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I think it varies by deals. I mean, some of those come due basically as a bullet, as you described, and others are staggered. It depends on what the customer wants and what we have available for leases, when we'll be opening facilities.

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David Bryan Rodgers, Robert W. Baird & Co. Incorporated, Research Division - Senior Research Analyst [32]

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Okay. That's helpful. And then, Chris, maybe a little bit on the dedicated sales force in Toronto. I know you've added a lot of salespeople since you joined the company. Having a dedicated sales force in-market at a specific asset, is that something that you had always planned to do there? Was there something that kind of triggered you do want to do that in Toronto?

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Christopher P. Eldredge, DuPont Fabros Technology, Inc. - CEO, President and Director [33]

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Yes. We think it's important. Obviously, Toronto is a new market for us. Our sales force is still much smaller than all of my peers. It's 1 person, so it's not a large sales force like you think. It's somebody that has a lot of experience in the market. And the partnership with JLL, we think, is going to bring a lot of benefits to the relationship. They're already bringing customers in for tours. So we're really excited about our prospects in Toronto. We think we're going to be pretty successful.

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Jeffrey H. Foster, DuPont Fabros Technology, Inc. - CFO, EVP and Treasurer [34]

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Just for clarification, the 1 person is just our Toronto sales force. We do have some in the U.S.

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David Bryan Rodgers, Robert W. Baird & Co. Incorporated, Research Division - Senior Research Analyst [35]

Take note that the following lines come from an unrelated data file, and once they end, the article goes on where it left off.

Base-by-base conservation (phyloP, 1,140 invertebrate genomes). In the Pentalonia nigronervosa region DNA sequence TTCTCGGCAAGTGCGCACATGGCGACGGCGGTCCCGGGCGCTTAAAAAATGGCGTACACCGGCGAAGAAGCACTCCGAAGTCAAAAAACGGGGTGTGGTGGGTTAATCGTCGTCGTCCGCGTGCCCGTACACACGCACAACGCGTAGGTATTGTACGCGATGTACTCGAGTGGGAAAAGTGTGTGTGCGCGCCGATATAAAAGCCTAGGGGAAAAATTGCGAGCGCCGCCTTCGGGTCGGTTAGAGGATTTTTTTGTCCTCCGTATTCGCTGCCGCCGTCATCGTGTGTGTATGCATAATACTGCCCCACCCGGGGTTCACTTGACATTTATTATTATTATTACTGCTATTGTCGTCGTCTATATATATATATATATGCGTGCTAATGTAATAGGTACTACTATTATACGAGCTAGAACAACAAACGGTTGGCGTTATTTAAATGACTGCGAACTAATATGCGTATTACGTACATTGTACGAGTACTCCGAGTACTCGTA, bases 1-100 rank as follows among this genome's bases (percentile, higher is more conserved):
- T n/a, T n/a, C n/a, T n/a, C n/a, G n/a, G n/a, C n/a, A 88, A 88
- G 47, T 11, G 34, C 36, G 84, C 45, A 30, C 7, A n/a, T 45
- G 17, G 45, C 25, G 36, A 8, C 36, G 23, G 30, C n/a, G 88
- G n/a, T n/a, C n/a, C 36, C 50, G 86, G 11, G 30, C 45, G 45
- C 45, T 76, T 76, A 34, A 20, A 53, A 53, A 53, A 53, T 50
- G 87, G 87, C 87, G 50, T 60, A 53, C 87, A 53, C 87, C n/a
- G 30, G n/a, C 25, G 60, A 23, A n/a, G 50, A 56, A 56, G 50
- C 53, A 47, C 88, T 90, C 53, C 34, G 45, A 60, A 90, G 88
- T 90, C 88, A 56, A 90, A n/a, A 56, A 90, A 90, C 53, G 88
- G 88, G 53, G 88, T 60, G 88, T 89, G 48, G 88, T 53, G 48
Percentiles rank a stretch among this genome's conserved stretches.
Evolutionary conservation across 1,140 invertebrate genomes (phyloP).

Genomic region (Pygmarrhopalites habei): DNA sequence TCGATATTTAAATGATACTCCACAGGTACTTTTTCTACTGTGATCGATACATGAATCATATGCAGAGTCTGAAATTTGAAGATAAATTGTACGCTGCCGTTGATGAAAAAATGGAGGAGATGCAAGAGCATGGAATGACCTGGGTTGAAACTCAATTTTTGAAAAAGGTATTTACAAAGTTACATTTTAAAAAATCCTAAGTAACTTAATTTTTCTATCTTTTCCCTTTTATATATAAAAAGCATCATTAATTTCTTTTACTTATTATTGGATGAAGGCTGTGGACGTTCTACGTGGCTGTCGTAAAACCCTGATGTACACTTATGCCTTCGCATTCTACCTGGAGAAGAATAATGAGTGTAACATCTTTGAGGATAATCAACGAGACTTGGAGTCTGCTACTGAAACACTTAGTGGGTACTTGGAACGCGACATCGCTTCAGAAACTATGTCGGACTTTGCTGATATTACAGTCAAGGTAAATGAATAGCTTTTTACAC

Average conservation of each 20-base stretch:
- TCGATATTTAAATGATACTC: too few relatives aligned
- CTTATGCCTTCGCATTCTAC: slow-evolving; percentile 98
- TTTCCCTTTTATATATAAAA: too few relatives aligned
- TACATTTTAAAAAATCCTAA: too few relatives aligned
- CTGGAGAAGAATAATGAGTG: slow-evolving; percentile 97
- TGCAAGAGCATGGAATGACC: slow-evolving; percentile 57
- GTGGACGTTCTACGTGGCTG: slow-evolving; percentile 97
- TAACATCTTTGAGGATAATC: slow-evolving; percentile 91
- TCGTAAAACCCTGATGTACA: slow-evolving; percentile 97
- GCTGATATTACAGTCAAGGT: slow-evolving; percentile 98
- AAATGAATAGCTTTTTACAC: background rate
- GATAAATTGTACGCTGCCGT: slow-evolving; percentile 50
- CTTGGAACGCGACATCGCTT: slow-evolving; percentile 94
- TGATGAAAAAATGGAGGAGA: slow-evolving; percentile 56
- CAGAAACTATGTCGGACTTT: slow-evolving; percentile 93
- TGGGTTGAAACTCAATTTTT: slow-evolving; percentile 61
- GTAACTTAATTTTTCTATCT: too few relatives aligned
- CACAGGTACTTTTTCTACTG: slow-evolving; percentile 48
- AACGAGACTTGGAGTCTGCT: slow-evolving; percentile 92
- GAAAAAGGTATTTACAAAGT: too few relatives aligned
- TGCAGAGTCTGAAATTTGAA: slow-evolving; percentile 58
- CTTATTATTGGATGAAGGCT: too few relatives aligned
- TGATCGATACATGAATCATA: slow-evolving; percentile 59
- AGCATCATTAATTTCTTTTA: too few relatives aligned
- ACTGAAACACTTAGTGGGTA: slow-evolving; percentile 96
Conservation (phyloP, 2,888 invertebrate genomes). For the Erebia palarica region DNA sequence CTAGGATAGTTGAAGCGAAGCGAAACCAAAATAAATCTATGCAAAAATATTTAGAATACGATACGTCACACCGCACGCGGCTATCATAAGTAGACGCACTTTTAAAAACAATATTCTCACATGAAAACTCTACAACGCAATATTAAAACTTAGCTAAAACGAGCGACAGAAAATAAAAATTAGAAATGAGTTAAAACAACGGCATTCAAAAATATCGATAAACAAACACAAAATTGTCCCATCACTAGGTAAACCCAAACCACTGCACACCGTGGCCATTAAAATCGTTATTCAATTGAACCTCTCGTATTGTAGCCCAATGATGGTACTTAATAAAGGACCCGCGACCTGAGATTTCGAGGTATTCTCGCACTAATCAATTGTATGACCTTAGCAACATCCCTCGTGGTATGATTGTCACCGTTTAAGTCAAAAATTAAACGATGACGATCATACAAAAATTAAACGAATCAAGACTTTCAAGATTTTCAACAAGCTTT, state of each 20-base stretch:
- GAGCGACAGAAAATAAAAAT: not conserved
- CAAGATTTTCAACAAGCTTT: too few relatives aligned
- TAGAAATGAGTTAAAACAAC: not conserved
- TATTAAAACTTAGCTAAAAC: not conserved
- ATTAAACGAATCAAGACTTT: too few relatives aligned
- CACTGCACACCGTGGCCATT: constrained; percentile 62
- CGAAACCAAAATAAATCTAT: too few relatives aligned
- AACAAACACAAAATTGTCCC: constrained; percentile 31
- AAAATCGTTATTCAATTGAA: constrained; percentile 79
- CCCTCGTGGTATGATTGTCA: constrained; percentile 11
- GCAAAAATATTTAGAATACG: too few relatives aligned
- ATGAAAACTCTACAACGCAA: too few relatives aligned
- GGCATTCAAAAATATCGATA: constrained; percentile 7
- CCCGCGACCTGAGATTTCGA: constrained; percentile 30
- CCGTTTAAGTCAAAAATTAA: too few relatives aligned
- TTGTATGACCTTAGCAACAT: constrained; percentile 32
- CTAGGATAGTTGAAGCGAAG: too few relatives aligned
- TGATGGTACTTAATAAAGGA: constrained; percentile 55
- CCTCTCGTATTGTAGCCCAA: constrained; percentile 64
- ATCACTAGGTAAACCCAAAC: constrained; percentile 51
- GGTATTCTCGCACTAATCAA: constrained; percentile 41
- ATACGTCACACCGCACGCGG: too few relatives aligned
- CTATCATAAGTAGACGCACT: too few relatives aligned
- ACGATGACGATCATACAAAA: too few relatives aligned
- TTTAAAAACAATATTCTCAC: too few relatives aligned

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Okay, got that. And then because you talked about a variety of different verticals in the backlog of tenants you were touring and talking with, can you kind of talk about maybe outside of cloud where you're seeing the most activity?

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Christopher P. Eldredge, DuPont Fabros Technology, Inc. - CEO, President and Director [36]

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Yes. We're seeing -- I mean, obviously, cloud is the #1 vertical right now in social media. So we're seeing a lot of activity in the Toronto market from financial services, pharmaceuticals, enterprise-type customers. It's great. We think it gives us a great opportunity to add some high-quality new customers in a new market.

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David Bryan Rodgers, Robert W. Baird & Co. Incorporated, Research Division - Senior Research Analyst [37]

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Great. Last question for me, Jeff, and maybe just talk about a little bit of the rationale about preannouncing the equity offering at some point for the year, any additional thoughts you have around that.

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Jeffrey H. Foster, DuPont Fabros Technology, Inc. - CFO, EVP and Treasurer [38]

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Yes. I wouldn't call it a preannouncement. Just that I modeled it in my guidance because I think you guys will be able to do the math, but we couldn't do the 2 new developments without going above our 5x net debt-to-EBITDA. I did not want to create a thought process that we were just going to disregard that key metric. So in order to stay under that, we need -- I had to model some equity and went ahead and decided, I think, as you described, a prudent nature to disclose that.

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Operator [39]

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Our next question comes from the line of Frank Louthan from Raymond James.

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Frank Garrett Louthan, Raymond James & Associates, Inc., Research Division - Research Analyst [40]